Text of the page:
Q. We all hope to spend eternity in heaven. However, Jesus says in Matthew 24:35 that "heaven and earth will pass away, but my words will not pass away." If heaven passes away, and earth will not provide a home for their glorified bodies, what will become of those who are saved? Where will they spend eternity? (Woodbridge, Virginia)

    Read more
  • What kind of 'believers'?



    This past June I was in the Munich area for four days, giving a public lecture on Evangelical Catholicism and doing a lot of media interviews. My hosts were exceptionally gracious, but it was also obvious that the Catholic Church in what was once Germany's most intensely Catholic region is in terrible shape. The numbers tell the tale.

    Read more
  • What I learned talking with thousands of skeptics on Reddit



    I just finished my second dive into the Reddit AMA world. One of the most popular websites in the world, Reddit is a forum for all sorts of online conversations and presentations. The AMA (for Ask Me Anything) is a 21st century version of the medieval "quodlibetal" questions, during which a game theology professor would entertain any inquiry that came from the floor. Now, things are a bit cruder and more rough and ready on Reddit than they were in the universities of the Middle Ages, but you get the idea. When I engaged in the exercise last year, I received almost 12,000 questions and comments, making mine the third most commented-on AMA after those of Bill Gates and Jordan Peterson. This time, I've received over 15,000 comments and counting, making mine the second most commented-on AMA of the past year, just after Bill Gates and ahead of Bernie Sanders! I mention this not to show how popular I am with the Reddit crowd (I'm sure most of them have never heard of me), but rather to demonstrate just how massively interested young people are in the questions of religion.

    Read more
  • The myriad sounds we hear



    The variety of sounds in a city is bewildering. Recently, I identified sounds I heard while standing on the corner of Connecticut Avenue in Washington, D.C. At the Metro station, a young man belted out music on an amplifier that could be heard for blocks thanks to high buildings ricocheting it.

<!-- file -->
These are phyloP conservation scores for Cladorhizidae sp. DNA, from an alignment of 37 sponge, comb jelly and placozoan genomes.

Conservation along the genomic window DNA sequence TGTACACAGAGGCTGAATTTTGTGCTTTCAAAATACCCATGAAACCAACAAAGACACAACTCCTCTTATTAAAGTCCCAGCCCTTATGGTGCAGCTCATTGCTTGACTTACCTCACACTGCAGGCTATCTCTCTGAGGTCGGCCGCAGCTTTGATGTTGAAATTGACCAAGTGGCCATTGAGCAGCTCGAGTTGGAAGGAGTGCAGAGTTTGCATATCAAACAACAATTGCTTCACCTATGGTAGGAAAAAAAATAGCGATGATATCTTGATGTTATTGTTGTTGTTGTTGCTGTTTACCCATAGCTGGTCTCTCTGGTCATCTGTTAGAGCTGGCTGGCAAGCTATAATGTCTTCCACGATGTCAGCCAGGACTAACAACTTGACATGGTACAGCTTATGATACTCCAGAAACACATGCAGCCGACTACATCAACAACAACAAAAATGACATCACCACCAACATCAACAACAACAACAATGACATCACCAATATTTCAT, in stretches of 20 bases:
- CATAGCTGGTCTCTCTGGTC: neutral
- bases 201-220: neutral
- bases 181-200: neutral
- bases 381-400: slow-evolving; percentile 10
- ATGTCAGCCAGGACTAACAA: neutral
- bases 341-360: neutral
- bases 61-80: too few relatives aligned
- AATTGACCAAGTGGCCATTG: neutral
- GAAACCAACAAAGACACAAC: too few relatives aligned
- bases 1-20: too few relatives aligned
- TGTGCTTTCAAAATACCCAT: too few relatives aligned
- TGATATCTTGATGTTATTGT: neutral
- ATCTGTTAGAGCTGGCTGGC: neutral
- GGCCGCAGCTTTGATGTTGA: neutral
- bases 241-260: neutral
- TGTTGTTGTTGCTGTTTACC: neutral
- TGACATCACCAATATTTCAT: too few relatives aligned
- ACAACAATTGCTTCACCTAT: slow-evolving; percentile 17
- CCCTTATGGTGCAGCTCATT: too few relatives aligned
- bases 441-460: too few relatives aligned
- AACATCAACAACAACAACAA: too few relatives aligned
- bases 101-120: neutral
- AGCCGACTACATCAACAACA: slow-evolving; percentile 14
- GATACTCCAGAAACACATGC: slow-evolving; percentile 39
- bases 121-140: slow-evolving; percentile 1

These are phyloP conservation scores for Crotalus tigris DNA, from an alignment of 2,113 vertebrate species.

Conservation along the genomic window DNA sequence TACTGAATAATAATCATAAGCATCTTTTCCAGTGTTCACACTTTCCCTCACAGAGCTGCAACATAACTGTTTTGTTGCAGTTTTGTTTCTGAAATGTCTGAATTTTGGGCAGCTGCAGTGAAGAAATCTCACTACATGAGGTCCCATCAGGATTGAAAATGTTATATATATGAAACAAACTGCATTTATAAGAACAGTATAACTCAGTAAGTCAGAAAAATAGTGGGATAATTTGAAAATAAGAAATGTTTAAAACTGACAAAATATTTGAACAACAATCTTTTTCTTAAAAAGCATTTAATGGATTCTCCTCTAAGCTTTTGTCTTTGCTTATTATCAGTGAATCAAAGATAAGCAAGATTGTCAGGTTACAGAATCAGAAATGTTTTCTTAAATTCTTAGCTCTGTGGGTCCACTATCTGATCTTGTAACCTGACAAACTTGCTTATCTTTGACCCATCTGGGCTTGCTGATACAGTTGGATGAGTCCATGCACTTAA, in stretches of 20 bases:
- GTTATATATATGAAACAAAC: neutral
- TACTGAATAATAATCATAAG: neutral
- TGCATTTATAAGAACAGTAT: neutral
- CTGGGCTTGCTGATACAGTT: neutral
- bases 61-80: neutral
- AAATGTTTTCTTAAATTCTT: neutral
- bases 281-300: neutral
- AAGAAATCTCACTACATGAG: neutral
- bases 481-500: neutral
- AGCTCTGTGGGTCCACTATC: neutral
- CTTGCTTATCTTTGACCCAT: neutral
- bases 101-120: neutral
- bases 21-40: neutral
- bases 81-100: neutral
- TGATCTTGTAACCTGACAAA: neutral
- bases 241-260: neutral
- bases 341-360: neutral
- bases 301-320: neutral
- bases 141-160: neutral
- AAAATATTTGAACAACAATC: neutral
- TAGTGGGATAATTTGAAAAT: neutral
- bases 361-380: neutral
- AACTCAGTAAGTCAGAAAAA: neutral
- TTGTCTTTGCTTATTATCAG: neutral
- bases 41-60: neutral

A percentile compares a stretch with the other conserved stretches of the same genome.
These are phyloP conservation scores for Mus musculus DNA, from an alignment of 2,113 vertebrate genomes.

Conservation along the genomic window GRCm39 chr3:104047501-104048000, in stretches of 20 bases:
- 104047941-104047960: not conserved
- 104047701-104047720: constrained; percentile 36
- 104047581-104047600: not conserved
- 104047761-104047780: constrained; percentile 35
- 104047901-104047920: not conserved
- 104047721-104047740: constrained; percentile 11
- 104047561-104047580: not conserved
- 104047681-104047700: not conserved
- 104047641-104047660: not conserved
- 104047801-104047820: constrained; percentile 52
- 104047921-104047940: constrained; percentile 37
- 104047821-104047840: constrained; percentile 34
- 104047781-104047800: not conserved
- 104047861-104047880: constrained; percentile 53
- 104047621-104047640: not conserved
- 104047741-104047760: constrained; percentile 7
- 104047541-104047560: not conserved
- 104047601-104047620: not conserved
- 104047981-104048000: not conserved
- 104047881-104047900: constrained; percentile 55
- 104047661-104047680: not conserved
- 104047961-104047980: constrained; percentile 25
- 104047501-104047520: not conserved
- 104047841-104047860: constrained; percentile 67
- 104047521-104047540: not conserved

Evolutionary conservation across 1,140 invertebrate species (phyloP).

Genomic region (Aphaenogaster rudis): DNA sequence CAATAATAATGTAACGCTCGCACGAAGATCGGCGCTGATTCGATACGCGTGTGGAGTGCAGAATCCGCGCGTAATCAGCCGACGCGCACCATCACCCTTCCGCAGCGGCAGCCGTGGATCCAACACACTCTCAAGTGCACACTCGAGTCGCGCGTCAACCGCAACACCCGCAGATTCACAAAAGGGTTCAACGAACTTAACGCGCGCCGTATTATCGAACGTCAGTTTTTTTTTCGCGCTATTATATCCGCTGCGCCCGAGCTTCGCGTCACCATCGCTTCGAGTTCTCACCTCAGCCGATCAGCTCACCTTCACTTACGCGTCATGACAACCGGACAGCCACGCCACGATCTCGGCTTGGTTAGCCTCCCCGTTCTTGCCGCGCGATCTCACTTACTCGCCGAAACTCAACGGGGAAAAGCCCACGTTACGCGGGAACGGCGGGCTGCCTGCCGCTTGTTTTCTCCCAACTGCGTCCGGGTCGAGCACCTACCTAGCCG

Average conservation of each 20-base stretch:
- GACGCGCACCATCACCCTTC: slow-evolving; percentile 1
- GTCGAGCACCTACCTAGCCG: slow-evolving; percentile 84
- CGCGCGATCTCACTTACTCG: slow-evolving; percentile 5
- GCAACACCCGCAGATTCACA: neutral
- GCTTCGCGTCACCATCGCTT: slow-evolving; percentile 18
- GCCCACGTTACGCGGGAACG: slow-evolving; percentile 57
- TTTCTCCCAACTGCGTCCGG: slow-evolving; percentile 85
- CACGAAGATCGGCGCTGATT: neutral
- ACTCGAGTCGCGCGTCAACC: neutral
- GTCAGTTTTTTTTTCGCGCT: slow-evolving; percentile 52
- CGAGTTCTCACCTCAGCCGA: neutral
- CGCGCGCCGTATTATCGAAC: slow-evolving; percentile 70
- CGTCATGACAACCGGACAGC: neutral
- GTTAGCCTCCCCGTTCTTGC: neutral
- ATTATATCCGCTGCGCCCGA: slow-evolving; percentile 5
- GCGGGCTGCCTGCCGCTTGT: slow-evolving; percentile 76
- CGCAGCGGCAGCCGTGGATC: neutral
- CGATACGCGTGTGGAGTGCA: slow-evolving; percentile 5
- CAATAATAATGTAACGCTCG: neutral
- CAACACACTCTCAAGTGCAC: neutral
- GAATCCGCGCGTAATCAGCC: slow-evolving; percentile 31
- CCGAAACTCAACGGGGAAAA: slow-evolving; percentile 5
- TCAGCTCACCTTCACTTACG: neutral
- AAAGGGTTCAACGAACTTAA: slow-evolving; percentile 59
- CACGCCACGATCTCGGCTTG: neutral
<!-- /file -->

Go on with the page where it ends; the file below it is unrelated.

Read more
  • An early Boston convert to Catholicism



    On Oct. 20, 1839, William Comstock wrote to Bishop Benedict Fenwick of Boston from his home at Number Four, Medford Turnpike, Charlestown. He reveals that his wife Mary, along with himself and their four children, desire to enter the Catholic Church and hopes the bishop will grant them an interview to discuss this prospect.

    Read more
  • The ministry of making room



    Our family learned this summer that we are expecting a baby in March -- due on the feast of the Annunciation. A delightful date to think of welcoming another child. As the weeks progress, our baby's presence grows. I have to make room for my expanding waistline with looser shirts and roomier jeans. Soon the bin of maternity clothes will be dragged out from under the bed, since none of my regular clothes fit the way they did a month ago.

    Read more
  • How do you grow in faith?



    As a lay person enrolled in St. John's Seminary's Master of Theological Studies (MTS) degree program, a question that I often received from friends, family, or colleagues was "what are you going to do with your degree?" To this, I often replied that it was the other way around: the degree program was doing something with me. The sum of my experiences in the MTS program -- the academic, human, spiritual, and apostolic formation that I received -- helped me to more fully embrace my call to holiness and to better define my role as a member of the Body of Christ.

    Read more
  • Life by faith



    Because of his faith, the just man shall live. We hear in today's First Reading the original prophetic line made so central by St. Paul (see Romans 1:17; Galatians 3:11; Hebrews 10:38). We are to live by faith in Christ who loved us and gave himself on the cross for us (see Galatians 2:20).

    Read more
  • My big brother, Jim